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The Mandalorian's Gotta Have Grogu Speak Someday - When He Does, It'll Divide The Fandom

Voice matters not. Judge Grogu by his voice, would you? Probably. In fact, the whole "Star Wars" fandom probably will. Up until now, the little green merchandising opportunity has gotten by on squeaks and giggles. But if he's to have a complete arc by the time "The Mandalorian" ends, that may not be enough.

The stage has already been set for Grogu's first words. "He is too young to speak the creed," Din Djarin (Pedro Pascal) says in Season 3, Episode 4, "and so too young to wear a helmet." When all is said and done, he might do both, and the show certainly seems to be pushing him in that direction.

Grogu is set to become the first Mandalorian Jedi since Tarre Vizsla, which would earn him a mythical place in the "Star Wars" canon. But in order to do that, he has to become a full character. A lot of his material still consist of cute gags and babyish behavior, and that isn't likely to end any time soon. But as Grogu begins real Mandalorian training and partakes in more of the actual story, being a walking plushie is going to be less and less tenable.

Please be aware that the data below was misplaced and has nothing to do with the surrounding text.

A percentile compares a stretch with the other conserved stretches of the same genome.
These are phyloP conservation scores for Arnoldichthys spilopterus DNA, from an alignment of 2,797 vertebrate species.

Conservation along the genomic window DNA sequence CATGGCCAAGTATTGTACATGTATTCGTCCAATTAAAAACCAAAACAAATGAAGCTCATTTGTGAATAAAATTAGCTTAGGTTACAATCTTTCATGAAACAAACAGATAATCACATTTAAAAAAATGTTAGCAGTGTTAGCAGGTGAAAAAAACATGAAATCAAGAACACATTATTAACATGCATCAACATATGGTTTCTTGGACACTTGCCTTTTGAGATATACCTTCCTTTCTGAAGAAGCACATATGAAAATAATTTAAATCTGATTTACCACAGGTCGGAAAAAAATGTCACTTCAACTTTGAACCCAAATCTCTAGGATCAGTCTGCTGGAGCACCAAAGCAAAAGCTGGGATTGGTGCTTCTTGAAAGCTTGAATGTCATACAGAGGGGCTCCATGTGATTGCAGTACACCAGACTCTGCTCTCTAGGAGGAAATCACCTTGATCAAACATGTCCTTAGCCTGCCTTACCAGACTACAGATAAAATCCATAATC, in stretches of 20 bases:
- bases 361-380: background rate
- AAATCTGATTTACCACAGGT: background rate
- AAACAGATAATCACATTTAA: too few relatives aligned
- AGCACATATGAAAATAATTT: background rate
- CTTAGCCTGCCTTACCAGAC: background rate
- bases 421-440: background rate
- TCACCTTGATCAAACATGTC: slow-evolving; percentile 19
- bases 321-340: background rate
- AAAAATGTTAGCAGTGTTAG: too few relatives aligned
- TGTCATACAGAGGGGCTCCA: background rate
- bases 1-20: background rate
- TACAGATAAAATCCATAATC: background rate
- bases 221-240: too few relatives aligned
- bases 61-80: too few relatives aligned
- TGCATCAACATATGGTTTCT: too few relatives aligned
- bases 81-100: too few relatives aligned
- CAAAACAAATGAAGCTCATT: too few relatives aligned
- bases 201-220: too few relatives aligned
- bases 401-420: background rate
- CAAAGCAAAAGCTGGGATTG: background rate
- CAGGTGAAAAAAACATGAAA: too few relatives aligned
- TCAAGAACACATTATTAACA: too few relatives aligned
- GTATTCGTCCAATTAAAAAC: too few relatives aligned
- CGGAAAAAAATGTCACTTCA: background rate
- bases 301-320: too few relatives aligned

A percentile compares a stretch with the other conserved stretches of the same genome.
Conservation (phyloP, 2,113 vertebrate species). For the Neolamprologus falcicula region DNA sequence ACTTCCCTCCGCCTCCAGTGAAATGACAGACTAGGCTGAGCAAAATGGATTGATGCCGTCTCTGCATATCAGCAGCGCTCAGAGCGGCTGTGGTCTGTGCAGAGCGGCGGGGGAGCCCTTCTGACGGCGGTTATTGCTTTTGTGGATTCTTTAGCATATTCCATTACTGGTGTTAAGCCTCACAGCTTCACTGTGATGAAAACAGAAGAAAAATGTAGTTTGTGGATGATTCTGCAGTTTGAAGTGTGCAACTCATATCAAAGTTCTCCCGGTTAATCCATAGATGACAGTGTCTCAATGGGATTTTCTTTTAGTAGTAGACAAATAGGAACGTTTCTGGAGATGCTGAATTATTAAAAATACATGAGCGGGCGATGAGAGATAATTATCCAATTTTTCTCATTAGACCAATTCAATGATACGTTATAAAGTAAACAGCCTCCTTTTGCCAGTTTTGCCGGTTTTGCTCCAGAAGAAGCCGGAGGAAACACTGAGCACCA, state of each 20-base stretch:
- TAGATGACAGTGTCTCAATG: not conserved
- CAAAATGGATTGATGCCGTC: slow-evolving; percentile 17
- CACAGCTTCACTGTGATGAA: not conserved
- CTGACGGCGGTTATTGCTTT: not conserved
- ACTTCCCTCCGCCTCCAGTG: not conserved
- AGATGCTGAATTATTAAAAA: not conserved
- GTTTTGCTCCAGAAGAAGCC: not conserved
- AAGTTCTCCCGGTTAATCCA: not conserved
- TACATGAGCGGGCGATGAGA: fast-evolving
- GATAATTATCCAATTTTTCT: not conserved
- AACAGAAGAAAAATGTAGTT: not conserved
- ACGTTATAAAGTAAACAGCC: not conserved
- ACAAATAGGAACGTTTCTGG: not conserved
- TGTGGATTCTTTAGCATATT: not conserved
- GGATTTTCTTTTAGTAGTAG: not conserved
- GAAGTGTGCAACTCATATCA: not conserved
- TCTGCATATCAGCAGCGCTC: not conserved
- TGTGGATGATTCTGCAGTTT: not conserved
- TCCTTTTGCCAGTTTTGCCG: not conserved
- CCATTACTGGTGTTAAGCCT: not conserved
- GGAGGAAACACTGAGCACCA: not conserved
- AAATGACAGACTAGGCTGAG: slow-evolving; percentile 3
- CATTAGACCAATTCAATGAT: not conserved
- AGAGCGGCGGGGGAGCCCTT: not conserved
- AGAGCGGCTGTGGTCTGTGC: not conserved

Sooner or later, "The Mandalorian" is going to make Grogu speak. And when it does, it'll be almost impossible to make everybody happy.

There is no perfect voice for Grogu

What do you think Grogu sounds like? You might picture a child's voice, some garbled alien speak, or straight-up Yoda. Chances are that none of those sounded quite right, though. Because there's never been a young member of Yoda's species before, there's no precedent for what Grogu should sound like. And after Yaddle — the species' only other known member besides Grogu and Yoda — was revealed to speak completely normally in "Tales of the Jedi," there's also no guarantee that Grogu will talk in Yoda's backward speech pattern.